So what Husserl is pointing out in this passage is that within consciousness we find the room for a distinction between, as he puts it, appearances and things that appear. […]

[Husserl vs. Brentano] An important thing to note is that Husserl’s conception of an intentional object is of something that is not wholly contained within the acts of consciousness that apprehend it.

Husserl’s theory of intentionality thus develops that of Brentano, for whom there was no real distinction between ‘object’ and ‘content’.

Husserl distinguishes between TWO ways in which an object can be ‘in’ consciousness:

‘This being-in-consciousness is a being-in of a completely unique kind: not a being-in-consciousness as a really intrinsic component part, but rather a being-in-it “ideally” as something intentional, something appearing…’ (p. 42).

‘Intentional analysis is guided by the fundamental cognition that.. every cogito is indeed.. a meaning of its meant.. but.. at any moment, this something meant is more.. than what is meant at the moment “explicitly”. In our example, each phase of perception was a mere side of “the” object, as what was perceptually meant. This intending-beyond-itself, which is implicit in any consciousness, must be considered an essential moment of it’ (p. 46)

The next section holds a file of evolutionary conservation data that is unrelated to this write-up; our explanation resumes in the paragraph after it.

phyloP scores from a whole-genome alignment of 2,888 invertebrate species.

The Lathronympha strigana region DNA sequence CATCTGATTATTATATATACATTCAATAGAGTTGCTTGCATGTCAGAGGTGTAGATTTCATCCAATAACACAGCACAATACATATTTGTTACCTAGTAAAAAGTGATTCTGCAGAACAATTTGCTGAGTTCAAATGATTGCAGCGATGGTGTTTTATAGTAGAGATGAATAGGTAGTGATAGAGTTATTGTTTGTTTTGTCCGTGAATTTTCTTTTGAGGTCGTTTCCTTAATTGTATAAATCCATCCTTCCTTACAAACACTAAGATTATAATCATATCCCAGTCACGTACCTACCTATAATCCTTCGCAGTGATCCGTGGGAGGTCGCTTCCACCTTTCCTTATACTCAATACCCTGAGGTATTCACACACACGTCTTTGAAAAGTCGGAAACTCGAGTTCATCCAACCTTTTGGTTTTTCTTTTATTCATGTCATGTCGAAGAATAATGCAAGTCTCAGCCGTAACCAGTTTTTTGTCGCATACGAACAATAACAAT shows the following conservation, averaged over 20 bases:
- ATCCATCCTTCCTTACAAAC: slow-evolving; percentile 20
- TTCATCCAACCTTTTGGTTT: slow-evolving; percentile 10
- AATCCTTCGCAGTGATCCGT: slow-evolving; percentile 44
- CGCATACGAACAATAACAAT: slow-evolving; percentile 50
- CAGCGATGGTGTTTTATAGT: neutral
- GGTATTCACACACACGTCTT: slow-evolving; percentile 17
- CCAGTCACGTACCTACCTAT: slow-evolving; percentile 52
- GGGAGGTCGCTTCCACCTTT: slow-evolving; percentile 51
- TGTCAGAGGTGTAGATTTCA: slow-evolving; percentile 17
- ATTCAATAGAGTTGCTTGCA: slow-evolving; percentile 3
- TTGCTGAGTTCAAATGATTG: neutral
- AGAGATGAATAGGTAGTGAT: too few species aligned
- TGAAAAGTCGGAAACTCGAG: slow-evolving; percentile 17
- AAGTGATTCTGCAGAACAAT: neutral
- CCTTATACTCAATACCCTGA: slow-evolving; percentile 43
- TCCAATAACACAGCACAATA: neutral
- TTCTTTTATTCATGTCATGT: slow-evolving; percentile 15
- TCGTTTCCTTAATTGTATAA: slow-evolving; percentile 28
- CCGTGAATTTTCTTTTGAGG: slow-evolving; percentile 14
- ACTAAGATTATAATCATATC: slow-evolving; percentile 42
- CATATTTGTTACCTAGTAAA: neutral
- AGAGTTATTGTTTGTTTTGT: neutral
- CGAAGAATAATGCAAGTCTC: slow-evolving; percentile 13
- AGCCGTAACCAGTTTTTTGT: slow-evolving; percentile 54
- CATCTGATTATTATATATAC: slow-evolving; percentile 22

Husserl believes that he has done something extremely important: he has given an account of the transcendence of objects to consciousness, but from the perspective of the post-epoche consciousness.

One DOESN’T start with two items, a mental act and an independent object, and ask how the former can represent the latter.

Rather, starting with the post-epoche consciousness, one asks what the representation of an object consists in.

Thus Husserl provides an ‘adverbial’ rather than a ‘relational’ account of intentional experience, yet one which makes room for the distinction between an object and its appearance. […]

                  SR, UCL, 2008